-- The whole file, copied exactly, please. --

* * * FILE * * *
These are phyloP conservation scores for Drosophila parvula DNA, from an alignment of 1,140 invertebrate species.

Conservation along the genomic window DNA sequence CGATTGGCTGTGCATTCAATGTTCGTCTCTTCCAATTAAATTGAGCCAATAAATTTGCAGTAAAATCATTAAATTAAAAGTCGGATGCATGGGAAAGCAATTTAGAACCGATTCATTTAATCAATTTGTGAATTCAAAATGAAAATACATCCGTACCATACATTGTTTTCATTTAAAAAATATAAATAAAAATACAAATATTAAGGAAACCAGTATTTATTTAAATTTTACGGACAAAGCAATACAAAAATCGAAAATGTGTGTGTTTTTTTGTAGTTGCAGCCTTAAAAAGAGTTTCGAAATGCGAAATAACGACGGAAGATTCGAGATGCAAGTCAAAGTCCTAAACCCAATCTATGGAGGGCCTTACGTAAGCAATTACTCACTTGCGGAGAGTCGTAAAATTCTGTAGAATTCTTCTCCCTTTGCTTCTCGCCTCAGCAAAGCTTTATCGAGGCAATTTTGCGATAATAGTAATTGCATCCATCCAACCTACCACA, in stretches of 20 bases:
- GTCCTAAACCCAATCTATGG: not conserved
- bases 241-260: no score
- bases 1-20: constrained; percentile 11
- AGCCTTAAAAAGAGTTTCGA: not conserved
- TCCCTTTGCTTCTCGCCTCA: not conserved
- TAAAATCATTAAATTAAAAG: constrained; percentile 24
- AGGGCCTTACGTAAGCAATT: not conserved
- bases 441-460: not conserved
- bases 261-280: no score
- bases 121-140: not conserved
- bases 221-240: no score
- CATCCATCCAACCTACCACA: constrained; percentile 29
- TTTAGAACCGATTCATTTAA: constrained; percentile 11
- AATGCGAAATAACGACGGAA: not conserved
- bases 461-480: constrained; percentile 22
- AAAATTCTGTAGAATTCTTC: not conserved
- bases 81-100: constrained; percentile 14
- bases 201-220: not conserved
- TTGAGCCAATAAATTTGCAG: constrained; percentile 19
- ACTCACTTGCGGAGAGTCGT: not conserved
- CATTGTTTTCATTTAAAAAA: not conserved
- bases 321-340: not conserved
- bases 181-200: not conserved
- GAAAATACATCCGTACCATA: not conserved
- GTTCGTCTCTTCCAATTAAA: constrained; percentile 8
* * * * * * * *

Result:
These are phyloP conservation scores for Drosophila parvula DNA, from an alignment of 1,140 invertebrate species.

Conservation along the genomic window DNA sequence CGATTGGCTGTGCATTCAATGTTCGTCTCTTCCAATTAAATTGAGCCAATAAATTTGCAGTAAAATCATTAAATTAAAAGTCGGATGCATGGGAAAGCAATTTAGAACCGATTCATTTAATCAATTTGTGAATTCAAAATGAAAATACATCCGTACCATACATTGTTTTCATTTAAAAAATATAAATAAAAATACAAATATTAAGGAAACCAGTATTTATTTAAATTTTACGGACAAAGCAATACAAAAATCGAAAATGTGTGTGTTTTTTTGTAGTTGCAGCCTTAAAAAGAGTTTCGAAATGCGAAATAACGACGGAAGATTCGAGATGCAAGTCAAAGTCCTAAACCCAATCTATGGAGGGCCTTACGTAAGCAATTACTCACTTGCGGAGAGTCGTAAAATTCTGTAGAATTCTTCTCCCTTTGCTTCTCGCCTCAGCAAAGCTTTATCGAGGCAATTTTGCGATAATAGTAATTGCATCCATCCAACCTACCACA, in stretches of 20 bases:
- GTCCTAAACCCAATCTATGG: not conserved
- bases 241-260: no score
- bases 1-20: constrained; percentile 11
- AGCCTTAAAAAGAGTTTCGA: not conserved
- TCCCTTTGCTTCTCGCCTCA: not conserved
- TAAAATCATTAAATTAAAAG: constrained; percentile 24
- AGGGCCTTACGTAAGCAATT: not conserved
- bases 441-460: not conserved
- bases 261-280: no score
- bases 121-140: not conserved
- bases 221-240: no score
- CATCCATCCAACCTACCACA: constrained; percentile 29
- TTTAGAACCGATTCATTTAA: constrained; percentile 11
- AATGCGAAATAACGACGGAA: not conserved
- bases 461-480: constrained; percentile 22
- AAAATTCTGTAGAATTCTTC: not conserved
- bases 81-100: constrained; percentile 14
- bases 201-220: not conserved
- TTGAGCCAATAAATTTGCAG: constrained; percentile 19
- ACTCACTTGCGGAGAGTCGT: not conserved
- CATTGTTTTCATTTAAAAAA: not conserved
- bases 321-340: not conserved
- bases 181-200: not conserved
- GAAAATACATCCGTACCATA: not conserved
- GTTCGTCTCTTCCAATTAAA: constrained; percentile 8